Michael D. Higgins is set to bank €1.75m during his second term as President.
The 77-year-old is expected to continue collecting a reduced annual salary of €249,000.
But his use of public money for hosting events in Áras an Uachtaráin will come under much more intense scrutiny.
The chairman of the Public Accounts Committee (PAC), Seán Fleming, told the Irish Independent that from next year a review of spending by the President will be "routine".
"In 2019, I will have a work programme that ensures every vote is dealt with by the PAC on a rolling basis," he said.
By then Mr Higgins will be expected to have released details of how a previously unaudited €317,000 allowance was used in the past year.
During the election campaign, Mr Higgins promised more transparency on expenditure in a bid to overcome accusations that his term in office had not offered value for money.
He committed to releasing a report on the allowance, which is primarily used for State dinners, hospitality and other social functions.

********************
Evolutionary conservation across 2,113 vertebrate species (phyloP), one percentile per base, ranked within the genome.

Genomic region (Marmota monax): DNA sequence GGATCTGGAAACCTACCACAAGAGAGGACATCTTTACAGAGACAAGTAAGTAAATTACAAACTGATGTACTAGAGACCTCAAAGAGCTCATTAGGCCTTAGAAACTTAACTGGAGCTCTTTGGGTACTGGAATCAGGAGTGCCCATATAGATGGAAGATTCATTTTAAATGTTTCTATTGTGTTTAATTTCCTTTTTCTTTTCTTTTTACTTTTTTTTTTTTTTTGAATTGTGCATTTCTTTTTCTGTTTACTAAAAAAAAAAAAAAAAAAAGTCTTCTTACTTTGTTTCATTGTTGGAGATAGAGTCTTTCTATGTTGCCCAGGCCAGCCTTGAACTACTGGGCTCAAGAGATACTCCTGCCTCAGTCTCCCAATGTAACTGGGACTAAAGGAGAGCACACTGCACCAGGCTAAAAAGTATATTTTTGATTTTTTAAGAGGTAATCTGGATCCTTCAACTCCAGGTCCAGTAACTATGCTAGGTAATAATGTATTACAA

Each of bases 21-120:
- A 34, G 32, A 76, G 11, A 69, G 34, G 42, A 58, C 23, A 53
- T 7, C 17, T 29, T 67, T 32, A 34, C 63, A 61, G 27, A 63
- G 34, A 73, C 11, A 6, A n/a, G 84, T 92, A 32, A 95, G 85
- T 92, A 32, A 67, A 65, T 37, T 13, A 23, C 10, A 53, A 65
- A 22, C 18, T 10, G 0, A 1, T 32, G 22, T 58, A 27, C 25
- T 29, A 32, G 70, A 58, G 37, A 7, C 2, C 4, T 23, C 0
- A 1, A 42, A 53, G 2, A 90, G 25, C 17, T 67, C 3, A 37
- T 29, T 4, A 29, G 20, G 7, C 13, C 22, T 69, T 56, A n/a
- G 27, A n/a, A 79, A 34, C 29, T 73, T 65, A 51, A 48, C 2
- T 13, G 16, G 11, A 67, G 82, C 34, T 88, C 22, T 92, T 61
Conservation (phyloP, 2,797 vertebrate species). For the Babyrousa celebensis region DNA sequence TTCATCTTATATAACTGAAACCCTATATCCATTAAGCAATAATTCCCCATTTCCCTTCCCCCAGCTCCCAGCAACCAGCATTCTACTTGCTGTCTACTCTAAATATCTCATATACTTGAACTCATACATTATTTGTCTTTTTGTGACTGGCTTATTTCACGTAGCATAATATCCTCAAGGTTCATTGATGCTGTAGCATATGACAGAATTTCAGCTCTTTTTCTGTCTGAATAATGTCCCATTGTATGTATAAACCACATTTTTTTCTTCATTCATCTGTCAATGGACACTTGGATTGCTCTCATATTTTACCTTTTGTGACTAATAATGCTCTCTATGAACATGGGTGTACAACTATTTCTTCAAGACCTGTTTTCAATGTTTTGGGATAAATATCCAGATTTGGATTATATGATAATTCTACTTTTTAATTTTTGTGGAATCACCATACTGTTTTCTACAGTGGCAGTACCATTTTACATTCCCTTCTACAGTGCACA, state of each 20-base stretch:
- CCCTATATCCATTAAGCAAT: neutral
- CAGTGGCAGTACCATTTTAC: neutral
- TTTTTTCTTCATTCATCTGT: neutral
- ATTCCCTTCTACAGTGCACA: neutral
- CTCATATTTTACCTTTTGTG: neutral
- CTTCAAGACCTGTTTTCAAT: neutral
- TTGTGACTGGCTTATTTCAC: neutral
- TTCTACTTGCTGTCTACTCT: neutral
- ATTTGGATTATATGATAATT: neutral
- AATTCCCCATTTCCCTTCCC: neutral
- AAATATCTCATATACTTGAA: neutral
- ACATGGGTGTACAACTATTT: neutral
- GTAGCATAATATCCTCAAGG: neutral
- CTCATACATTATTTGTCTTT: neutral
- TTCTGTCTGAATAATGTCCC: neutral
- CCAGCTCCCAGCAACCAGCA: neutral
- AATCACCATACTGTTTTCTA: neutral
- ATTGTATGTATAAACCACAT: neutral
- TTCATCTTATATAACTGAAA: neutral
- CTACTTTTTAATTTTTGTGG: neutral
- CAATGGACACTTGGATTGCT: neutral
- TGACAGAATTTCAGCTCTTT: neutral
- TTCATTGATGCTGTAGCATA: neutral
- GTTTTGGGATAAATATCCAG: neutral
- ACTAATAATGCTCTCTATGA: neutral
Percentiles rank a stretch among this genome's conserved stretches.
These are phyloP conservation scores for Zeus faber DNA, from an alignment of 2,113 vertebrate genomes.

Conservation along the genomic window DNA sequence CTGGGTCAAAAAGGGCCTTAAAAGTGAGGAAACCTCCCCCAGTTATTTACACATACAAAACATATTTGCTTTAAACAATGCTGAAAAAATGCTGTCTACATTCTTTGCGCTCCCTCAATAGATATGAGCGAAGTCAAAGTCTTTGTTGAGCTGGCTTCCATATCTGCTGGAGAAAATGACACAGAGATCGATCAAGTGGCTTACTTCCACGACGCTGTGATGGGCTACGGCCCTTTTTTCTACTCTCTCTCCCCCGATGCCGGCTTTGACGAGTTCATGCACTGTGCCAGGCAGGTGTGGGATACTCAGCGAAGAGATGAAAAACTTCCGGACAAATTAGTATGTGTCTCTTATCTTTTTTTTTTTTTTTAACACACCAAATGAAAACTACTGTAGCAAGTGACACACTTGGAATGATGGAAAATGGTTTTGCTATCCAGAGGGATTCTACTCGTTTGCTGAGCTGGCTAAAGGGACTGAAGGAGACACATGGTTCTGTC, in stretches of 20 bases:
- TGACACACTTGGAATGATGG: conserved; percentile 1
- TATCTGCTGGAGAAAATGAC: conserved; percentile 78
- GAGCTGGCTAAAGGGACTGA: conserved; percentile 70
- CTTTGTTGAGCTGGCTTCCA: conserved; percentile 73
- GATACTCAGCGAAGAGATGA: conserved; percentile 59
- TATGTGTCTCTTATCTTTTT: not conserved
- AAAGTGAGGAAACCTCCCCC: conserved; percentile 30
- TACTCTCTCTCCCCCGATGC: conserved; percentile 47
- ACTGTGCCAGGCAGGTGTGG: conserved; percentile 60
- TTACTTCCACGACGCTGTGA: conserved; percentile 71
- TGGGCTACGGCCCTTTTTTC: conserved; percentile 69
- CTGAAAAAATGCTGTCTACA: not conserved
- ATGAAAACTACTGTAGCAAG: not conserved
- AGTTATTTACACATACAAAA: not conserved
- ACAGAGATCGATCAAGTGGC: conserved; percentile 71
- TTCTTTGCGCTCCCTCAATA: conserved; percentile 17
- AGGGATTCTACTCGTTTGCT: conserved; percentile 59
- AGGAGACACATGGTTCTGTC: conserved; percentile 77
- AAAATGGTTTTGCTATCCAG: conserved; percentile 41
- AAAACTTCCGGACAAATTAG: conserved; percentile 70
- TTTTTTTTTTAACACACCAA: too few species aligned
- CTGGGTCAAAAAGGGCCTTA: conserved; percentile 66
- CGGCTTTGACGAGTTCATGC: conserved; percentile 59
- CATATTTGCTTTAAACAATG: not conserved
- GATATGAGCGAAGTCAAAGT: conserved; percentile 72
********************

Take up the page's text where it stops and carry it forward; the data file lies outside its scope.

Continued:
However, queries to his office about when this will be made available went unanswered yesterday.
His first term in office cost at least €30m, including the President's salary of close to €1.75m.
Mr Higgins is entitled to a salary of €325,000 but has handed 23pc of this back to the State each year, bringing his annual income down to €249,000.
The bill for his personal staff is estimated at around €11m for 2011-2018, while travel expenses are thought to be in excess of €1.5m.
Over the weekend, Taoiseach Leo Varadkar indicated the Government may legislate so that taxpayers can see how the Áras spends money.
Asked whether the Office of the President could be subjected to Freedom of Information requests in the same way as Government departments are, Mr Varadkar replied: "That's something we're going to give some consideration to.
"Bear in mind the presidency is not accountable to the Oireachtas, that's in the Constitution, but that's not to say the presidency is not accountable to the public.
"So I think that's something we're going to consider. But what President Higgins has said is that he will ensure there is proper internal audit of what the President spends."
Mr Fleming said it was up to the President as to what details he released about the €317,000 allowance.
But he said the wider issue of spending will feature at future PAC meetings.
"There were fair comments made that the PAC hadn't looked at Áras an Uachtaráin over the years," he said. "It should become routine."
In the days before the election campaign began, the PAC heard that an audit committee set up to oversee spending at the Áras in 2014 hadn't met because the chairperson was indisposed. It has since convened.